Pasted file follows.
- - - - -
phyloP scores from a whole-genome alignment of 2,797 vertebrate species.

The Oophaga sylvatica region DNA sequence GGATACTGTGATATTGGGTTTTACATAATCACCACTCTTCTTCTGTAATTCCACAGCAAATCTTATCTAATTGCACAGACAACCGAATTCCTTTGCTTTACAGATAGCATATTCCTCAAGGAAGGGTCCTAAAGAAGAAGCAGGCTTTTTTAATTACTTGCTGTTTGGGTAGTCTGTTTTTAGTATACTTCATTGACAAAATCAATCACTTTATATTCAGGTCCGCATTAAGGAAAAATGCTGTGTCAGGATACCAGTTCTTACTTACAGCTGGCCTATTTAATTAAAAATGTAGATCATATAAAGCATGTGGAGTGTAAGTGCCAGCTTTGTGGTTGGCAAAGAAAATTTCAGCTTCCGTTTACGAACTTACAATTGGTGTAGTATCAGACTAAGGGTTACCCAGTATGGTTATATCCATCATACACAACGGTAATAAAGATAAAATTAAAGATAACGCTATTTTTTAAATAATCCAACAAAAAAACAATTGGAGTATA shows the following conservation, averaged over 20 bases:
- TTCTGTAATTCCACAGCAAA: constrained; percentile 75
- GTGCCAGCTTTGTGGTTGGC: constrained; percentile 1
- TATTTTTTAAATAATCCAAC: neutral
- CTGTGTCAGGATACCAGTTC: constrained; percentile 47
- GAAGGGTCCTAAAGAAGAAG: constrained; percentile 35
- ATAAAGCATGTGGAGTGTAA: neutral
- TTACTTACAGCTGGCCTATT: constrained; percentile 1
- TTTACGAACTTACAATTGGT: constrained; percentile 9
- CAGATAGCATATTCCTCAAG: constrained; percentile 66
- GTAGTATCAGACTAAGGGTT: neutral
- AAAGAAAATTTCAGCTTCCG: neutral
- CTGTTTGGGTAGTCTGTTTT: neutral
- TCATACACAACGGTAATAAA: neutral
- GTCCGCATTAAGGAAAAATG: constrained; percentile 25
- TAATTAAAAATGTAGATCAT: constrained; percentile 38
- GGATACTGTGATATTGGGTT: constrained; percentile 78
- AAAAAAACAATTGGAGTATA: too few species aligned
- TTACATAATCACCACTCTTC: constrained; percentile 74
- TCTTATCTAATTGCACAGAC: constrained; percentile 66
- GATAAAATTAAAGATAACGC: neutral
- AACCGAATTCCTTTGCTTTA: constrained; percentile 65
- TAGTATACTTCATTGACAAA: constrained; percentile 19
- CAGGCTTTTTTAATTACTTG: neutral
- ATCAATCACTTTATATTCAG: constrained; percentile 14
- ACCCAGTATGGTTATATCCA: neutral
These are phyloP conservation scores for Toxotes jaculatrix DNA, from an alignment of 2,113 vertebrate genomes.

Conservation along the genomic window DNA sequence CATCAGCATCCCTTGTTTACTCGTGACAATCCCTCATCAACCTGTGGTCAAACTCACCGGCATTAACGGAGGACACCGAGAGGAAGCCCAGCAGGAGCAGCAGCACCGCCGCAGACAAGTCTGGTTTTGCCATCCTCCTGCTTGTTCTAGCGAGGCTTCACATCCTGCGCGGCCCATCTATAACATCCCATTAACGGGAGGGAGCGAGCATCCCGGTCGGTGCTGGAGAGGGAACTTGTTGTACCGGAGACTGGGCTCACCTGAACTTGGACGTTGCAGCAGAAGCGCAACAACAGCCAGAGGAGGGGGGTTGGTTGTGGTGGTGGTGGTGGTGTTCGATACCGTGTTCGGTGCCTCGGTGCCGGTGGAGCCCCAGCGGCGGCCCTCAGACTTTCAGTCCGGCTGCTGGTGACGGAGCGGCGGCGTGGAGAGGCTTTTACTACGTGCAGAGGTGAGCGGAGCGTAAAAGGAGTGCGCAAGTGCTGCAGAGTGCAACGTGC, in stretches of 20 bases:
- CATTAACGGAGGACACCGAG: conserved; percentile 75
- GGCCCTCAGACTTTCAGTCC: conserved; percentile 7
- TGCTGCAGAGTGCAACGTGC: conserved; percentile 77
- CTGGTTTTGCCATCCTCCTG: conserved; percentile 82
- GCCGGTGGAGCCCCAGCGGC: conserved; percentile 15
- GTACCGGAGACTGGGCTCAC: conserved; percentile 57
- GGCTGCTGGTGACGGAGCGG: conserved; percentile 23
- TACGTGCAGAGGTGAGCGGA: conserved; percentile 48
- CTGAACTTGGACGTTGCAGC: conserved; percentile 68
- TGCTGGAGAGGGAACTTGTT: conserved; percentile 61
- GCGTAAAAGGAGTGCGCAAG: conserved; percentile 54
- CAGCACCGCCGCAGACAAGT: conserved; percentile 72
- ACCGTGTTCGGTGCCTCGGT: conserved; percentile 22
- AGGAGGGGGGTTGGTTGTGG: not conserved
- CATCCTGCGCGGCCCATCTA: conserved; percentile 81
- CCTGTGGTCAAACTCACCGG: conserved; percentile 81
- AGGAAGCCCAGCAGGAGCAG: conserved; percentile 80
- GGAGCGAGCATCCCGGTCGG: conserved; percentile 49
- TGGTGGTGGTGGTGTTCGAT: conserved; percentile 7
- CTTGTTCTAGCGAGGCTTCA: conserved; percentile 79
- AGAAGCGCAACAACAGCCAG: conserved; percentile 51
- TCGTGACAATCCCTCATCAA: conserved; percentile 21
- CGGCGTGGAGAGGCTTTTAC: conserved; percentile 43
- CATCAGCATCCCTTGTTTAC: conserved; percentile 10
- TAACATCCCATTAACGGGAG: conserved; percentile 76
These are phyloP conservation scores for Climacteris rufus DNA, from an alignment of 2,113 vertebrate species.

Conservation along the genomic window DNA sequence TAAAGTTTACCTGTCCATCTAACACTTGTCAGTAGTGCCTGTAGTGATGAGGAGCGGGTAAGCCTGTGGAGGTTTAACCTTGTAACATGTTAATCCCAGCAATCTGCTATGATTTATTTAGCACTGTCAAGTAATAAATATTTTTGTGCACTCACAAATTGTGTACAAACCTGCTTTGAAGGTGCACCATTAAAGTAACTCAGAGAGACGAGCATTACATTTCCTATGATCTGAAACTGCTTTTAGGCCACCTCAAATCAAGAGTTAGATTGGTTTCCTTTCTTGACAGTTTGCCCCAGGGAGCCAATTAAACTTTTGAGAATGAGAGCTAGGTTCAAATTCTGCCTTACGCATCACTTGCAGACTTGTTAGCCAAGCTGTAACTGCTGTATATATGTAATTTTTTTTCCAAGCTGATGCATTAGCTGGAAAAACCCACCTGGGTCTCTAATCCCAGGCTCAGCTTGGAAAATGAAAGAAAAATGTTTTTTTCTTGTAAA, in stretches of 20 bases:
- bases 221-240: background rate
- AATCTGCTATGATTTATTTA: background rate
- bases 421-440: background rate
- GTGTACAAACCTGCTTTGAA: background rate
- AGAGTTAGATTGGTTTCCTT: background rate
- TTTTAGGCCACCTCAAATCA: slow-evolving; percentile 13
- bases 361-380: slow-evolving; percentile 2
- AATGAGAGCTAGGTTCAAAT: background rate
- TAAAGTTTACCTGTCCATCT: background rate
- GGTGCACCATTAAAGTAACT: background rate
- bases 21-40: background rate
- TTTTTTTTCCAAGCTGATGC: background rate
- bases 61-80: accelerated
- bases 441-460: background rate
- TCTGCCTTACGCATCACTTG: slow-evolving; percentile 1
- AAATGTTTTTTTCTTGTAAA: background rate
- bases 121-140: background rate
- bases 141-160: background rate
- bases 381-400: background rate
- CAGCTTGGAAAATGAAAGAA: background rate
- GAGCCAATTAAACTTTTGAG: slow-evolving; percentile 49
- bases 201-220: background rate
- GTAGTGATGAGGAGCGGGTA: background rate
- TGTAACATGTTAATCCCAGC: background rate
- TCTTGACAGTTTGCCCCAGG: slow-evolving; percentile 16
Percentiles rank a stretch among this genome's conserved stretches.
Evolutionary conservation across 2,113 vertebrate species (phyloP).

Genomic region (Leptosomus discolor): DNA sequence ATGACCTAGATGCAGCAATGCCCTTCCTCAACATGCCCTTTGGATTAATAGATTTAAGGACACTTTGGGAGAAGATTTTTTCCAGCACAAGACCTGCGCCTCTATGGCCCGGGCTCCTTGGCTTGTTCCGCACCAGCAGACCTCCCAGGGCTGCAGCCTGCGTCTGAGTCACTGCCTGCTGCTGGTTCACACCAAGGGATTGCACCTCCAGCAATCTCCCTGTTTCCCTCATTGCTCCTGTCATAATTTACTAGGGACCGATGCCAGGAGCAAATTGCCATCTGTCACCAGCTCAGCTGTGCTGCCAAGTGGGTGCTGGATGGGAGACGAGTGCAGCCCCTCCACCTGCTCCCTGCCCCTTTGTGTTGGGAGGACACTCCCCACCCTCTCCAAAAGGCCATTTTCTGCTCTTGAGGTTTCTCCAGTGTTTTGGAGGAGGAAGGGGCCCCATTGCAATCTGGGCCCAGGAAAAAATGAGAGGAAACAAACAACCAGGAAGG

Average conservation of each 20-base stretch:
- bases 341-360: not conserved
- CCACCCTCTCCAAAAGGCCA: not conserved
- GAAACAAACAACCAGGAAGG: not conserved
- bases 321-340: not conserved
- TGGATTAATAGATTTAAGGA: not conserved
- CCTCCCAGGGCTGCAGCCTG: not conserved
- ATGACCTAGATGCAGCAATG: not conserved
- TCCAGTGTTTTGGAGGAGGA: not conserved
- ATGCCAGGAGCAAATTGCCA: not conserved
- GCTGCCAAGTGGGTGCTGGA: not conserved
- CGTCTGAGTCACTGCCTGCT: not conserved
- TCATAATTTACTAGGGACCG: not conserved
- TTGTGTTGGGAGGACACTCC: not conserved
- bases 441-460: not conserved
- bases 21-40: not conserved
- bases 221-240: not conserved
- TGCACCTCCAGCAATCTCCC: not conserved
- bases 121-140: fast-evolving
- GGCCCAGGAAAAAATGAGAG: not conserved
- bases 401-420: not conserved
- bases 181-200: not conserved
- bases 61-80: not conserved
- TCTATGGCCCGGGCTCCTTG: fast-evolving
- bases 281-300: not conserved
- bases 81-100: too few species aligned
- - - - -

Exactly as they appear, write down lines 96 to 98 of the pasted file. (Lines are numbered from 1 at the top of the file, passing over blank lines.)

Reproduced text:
- CGTCTGAGTCACTGCCTGCT: not conserved
- TCATAATTTACTAGGGACCG: not conserved
- TTGTGTTGGGAGGACACTCC: not conserved